ESPE Abstracts (2015) 84 P-2-401

GRB10 Knockdown in Zebrafish is Associated with Decreased Weight-to-length Ratio without Alterations in AKT and ERK Activity: A Model to Study Human Growth Regulation

Chiara De Leonibusa, Jack Broadbentb, Philip Murraya, Joseph Whiteheadb, Adam Hurlstoneb, Holly Shielsb, Peter Claytona & Adam Stevensa

aFaculty of Medical and Human Sciences, Institute of Human Development, University of Manchester and Manchester Academic Health Science Centre, Royal Manchester Children’s Hospital, Manchester, UK; bFaculty of Life Sciences, University of Manchester, Manchester, UK

Background: In humans GRB10 negatively regulates GH and IGF1 signaling predominantly via altering phosphorylation of PI3K/mTOR/AKT and MEK/ERK pathways which relate to both growth and metabolic function. We have previously shown that Grb10 knockdown in Zebrafish results in overgrowth with an increase in length and head size. However the impact on weight in relation to length has not been assessed.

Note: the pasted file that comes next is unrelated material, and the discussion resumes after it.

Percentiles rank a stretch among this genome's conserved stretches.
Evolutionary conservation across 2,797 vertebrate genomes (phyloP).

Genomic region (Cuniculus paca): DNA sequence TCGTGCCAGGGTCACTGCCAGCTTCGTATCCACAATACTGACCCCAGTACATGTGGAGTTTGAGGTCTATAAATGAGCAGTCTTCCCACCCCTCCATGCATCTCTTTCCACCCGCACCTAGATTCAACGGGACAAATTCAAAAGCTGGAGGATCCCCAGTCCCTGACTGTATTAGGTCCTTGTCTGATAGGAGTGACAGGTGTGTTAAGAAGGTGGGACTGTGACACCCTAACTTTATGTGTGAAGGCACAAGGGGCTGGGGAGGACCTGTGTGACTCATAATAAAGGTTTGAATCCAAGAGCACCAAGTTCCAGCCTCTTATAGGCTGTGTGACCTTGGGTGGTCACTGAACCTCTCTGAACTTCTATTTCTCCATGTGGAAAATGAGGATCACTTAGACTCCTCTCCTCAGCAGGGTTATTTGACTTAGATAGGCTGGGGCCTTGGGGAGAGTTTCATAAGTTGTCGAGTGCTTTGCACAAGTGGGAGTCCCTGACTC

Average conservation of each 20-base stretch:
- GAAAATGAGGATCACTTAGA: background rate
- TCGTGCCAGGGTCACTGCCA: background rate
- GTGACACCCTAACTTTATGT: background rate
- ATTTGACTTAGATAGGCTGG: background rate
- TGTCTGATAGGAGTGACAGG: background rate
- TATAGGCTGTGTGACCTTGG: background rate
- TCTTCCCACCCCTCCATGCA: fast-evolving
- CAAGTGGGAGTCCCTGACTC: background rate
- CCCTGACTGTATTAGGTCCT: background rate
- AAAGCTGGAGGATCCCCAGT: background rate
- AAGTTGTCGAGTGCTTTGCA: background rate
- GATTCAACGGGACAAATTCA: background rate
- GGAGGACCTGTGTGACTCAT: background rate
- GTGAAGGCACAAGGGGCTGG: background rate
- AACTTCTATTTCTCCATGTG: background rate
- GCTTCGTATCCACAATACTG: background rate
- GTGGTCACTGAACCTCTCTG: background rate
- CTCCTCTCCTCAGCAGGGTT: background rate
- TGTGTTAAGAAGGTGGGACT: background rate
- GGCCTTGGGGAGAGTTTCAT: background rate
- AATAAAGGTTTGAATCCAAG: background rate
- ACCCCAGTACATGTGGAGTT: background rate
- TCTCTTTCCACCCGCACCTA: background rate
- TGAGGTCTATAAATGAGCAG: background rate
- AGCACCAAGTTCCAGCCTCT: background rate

Objective: To develop a model to study weight-to-length ratio in Zebrafish and to examine the mechanisms through which Grb10 knockdown mediates overgrowth.

Methods: Grb10 knockdown was obtained by injecting splice-blocking morpholino (MO) into one-cell stage embryos alongside control-injected (CT) Zebrafish. Weight-to-length ratio (mg/mm2) was assessed at 54, 72 and 120 h post-fertilization (hpf); these developmental periods were chosen to model early through late childhood growth. Chemical inhibition of the PI3K/mTOR/AKT (NVPBEZ235) and the MEK/ERK pathways (PD184352) was performed from 30 to 72 hpf. Total and phosphorylated AKT and ERK were evaluated on Western-Blot to assess the activity of phosphorylation on these molecules with and without pathway inhibition.

Results: In the MO Zebrafish (Grb10 knockdown), the weight-to-length ratio significantly decreased over time and the reduction was most significant at 120 hpf (n=8, P<0.001). At all times, weight-to-length ratio was significantly increased in CT vs MO (P<0.05). The comparison by Western-Blot with and without pathway inhibition in MO vs CT samples indicated that global AKT and ERK activities were not affected by Grb10 knockdown.

Conclusions: We now demonstrate in Zebrafish Grb10 knockdown that not only is length increased but weight-to-length ratio is decreased, implying a ‘leaner’ phenotype. However this is not related to the PI3K/mTOR/AKT and MEK/ERK pathways. We have developed a method to study both length and weight changes in genetically modified Zebrafish which may be useful in modelling human disorders of growth and metabolism.